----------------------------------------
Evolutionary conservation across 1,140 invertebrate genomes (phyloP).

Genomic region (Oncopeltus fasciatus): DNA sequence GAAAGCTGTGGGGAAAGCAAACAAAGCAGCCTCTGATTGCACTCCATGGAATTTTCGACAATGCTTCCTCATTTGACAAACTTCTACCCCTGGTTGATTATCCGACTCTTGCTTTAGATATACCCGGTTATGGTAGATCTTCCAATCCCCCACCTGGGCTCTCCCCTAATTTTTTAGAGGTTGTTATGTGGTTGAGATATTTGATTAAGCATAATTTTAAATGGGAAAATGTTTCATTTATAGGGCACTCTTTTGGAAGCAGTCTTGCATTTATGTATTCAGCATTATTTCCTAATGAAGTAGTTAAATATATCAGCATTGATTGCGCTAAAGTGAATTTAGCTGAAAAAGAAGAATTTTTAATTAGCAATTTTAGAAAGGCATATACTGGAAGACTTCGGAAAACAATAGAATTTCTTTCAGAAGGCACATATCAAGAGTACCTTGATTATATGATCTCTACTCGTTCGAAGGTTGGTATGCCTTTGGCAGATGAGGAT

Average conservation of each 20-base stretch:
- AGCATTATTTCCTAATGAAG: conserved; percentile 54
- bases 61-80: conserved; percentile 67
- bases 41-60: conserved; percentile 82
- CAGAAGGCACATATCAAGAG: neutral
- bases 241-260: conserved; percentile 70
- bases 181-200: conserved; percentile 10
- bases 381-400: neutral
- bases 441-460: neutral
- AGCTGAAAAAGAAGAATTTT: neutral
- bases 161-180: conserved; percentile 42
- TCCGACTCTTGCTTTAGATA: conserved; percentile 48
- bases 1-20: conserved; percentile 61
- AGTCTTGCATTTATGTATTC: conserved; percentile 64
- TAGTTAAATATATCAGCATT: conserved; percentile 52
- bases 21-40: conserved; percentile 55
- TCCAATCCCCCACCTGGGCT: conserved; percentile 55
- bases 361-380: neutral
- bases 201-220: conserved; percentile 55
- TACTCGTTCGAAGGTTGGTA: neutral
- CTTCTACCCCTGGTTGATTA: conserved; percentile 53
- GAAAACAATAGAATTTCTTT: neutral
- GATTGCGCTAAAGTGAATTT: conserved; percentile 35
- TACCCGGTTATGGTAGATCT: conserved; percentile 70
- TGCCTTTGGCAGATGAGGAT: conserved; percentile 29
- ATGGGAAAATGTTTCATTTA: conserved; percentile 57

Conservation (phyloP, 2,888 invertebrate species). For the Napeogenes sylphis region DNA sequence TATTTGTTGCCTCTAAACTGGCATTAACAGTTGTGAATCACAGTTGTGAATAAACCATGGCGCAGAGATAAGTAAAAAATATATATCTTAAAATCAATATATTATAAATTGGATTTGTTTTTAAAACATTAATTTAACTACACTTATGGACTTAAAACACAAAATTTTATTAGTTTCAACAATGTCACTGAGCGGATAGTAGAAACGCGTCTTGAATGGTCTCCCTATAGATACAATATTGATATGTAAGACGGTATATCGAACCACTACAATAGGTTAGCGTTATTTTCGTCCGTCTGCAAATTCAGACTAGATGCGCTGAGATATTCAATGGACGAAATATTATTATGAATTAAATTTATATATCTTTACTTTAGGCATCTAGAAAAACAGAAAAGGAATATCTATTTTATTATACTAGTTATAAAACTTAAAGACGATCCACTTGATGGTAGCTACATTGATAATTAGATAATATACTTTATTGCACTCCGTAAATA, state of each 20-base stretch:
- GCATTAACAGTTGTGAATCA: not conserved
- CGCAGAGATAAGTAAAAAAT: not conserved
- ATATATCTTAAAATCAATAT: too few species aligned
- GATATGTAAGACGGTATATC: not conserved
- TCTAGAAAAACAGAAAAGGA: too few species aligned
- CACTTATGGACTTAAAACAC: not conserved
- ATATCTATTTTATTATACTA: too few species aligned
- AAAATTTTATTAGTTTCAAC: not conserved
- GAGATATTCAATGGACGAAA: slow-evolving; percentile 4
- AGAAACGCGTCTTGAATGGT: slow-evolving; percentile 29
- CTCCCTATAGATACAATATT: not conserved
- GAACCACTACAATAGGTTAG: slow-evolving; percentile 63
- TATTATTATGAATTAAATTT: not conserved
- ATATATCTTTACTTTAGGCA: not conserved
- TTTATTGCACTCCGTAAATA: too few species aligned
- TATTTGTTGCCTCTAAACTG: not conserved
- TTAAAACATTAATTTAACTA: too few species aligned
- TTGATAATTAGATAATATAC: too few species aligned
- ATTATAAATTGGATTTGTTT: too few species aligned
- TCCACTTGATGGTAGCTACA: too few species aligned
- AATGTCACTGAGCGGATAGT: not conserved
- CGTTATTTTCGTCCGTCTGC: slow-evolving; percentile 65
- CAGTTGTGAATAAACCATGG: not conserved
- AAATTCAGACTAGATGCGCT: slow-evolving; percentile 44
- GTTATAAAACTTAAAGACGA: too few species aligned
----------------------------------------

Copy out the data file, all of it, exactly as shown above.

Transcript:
Evolutionary conservation across 1,140 invertebrate genomes (phyloP).

Genomic region (Oncopeltus fasciatus): DNA sequence GAAAGCTGTGGGGAAAGCAAACAAAGCAGCCTCTGATTGCACTCCATGGAATTTTCGACAATGCTTCCTCATTTGACAAACTTCTACCCCTGGTTGATTATCCGACTCTTGCTTTAGATATACCCGGTTATGGTAGATCTTCCAATCCCCCACCTGGGCTCTCCCCTAATTTTTTAGAGGTTGTTATGTGGTTGAGATATTTGATTAAGCATAATTTTAAATGGGAAAATGTTTCATTTATAGGGCACTCTTTTGGAAGCAGTCTTGCATTTATGTATTCAGCATTATTTCCTAATGAAGTAGTTAAATATATCAGCATTGATTGCGCTAAAGTGAATTTAGCTGAAAAAGAAGAATTTTTAATTAGCAATTTTAGAAAGGCATATACTGGAAGACTTCGGAAAACAATAGAATTTCTTTCAGAAGGCACATATCAAGAGTACCTTGATTATATGATCTCTACTCGTTCGAAGGTTGGTATGCCTTTGGCAGATGAGGAT

Average conservation of each 20-base stretch:
- AGCATTATTTCCTAATGAAG: conserved; percentile 54
- bases 61-80: conserved; percentile 67
- bases 41-60: conserved; percentile 82
- CAGAAGGCACATATCAAGAG: neutral
- bases 241-260: conserved; percentile 70
- bases 181-200: conserved; percentile 10
- bases 381-400: neutral
- bases 441-460: neutral
- AGCTGAAAAAGAAGAATTTT: neutral
- bases 161-180: conserved; percentile 42
- TCCGACTCTTGCTTTAGATA: conserved; percentile 48
- bases 1-20: conserved; percentile 61
- AGTCTTGCATTTATGTATTC: conserved; percentile 64
- TAGTTAAATATATCAGCATT: conserved; percentile 52
- bases 21-40: conserved; percentile 55
- TCCAATCCCCCACCTGGGCT: conserved; percentile 55
- bases 361-380: neutral
- bases 201-220: conserved; percentile 55
- TACTCGTTCGAAGGTTGGTA: neutral
- CTTCTACCCCTGGTTGATTA: conserved; percentile 53
- GAAAACAATAGAATTTCTTT: neutral
- GATTGCGCTAAAGTGAATTT: conserved; percentile 35
- TACCCGGTTATGGTAGATCT: conserved; percentile 70
- TGCCTTTGGCAGATGAGGAT: conserved; percentile 29
- ATGGGAAAATGTTTCATTTA: conserved; percentile 57

Conservation (phyloP, 2,888 invertebrate species). For the Napeogenes sylphis region DNA sequence TATTTGTTGCCTCTAAACTGGCATTAACAGTTGTGAATCACAGTTGTGAATAAACCATGGCGCAGAGATAAGTAAAAAATATATATCTTAAAATCAATATATTATAAATTGGATTTGTTTTTAAAACATTAATTTAACTACACTTATGGACTTAAAACACAAAATTTTATTAGTTTCAACAATGTCACTGAGCGGATAGTAGAAACGCGTCTTGAATGGTCTCCCTATAGATACAATATTGATATGTAAGACGGTATATCGAACCACTACAATAGGTTAGCGTTATTTTCGTCCGTCTGCAAATTCAGACTAGATGCGCTGAGATATTCAATGGACGAAATATTATTATGAATTAAATTTATATATCTTTACTTTAGGCATCTAGAAAAACAGAAAAGGAATATCTATTTTATTATACTAGTTATAAAACTTAAAGACGATCCACTTGATGGTAGCTACATTGATAATTAGATAATATACTTTATTGCACTCCGTAAATA, state of each 20-base stretch:
- GCATTAACAGTTGTGAATCA: not conserved
- CGCAGAGATAAGTAAAAAAT: not conserved
- ATATATCTTAAAATCAATAT: too few species aligned
- GATATGTAAGACGGTATATC: not conserved
- TCTAGAAAAACAGAAAAGGA: too few species aligned
- CACTTATGGACTTAAAACAC: not conserved
- ATATCTATTTTATTATACTA: too few species aligned
- AAAATTTTATTAGTTTCAAC: not conserved
- GAGATATTCAATGGACGAAA: slow-evolving; percentile 4
- AGAAACGCGTCTTGAATGGT: slow-evolving; percentile 29
- CTCCCTATAGATACAATATT: not conserved
- GAACCACTACAATAGGTTAG: slow-evolving; percentile 63
- TATTATTATGAATTAAATTT: not conserved
- ATATATCTTTACTTTAGGCA: not conserved
- TTTATTGCACTCCGTAAATA: too few species aligned
- TATTTGTTGCCTCTAAACTG: not conserved
- TTAAAACATTAATTTAACTA: too few species aligned
- TTGATAATTAGATAATATAC: too few species aligned
- ATTATAAATTGGATTTGTTT: too few species aligned
- TCCACTTGATGGTAGCTACA: too few species aligned
- AATGTCACTGAGCGGATAGT: not conserved
- CGTTATTTTCGTCCGTCTGC: slow-evolving; percentile 65
- CAGTTGTGAATAAACCATGG: not conserved
- AAATTCAGACTAGATGCGCT: slow-evolving; percentile 44
- GTTATAAAACTTAAAGACGA: too few species aligned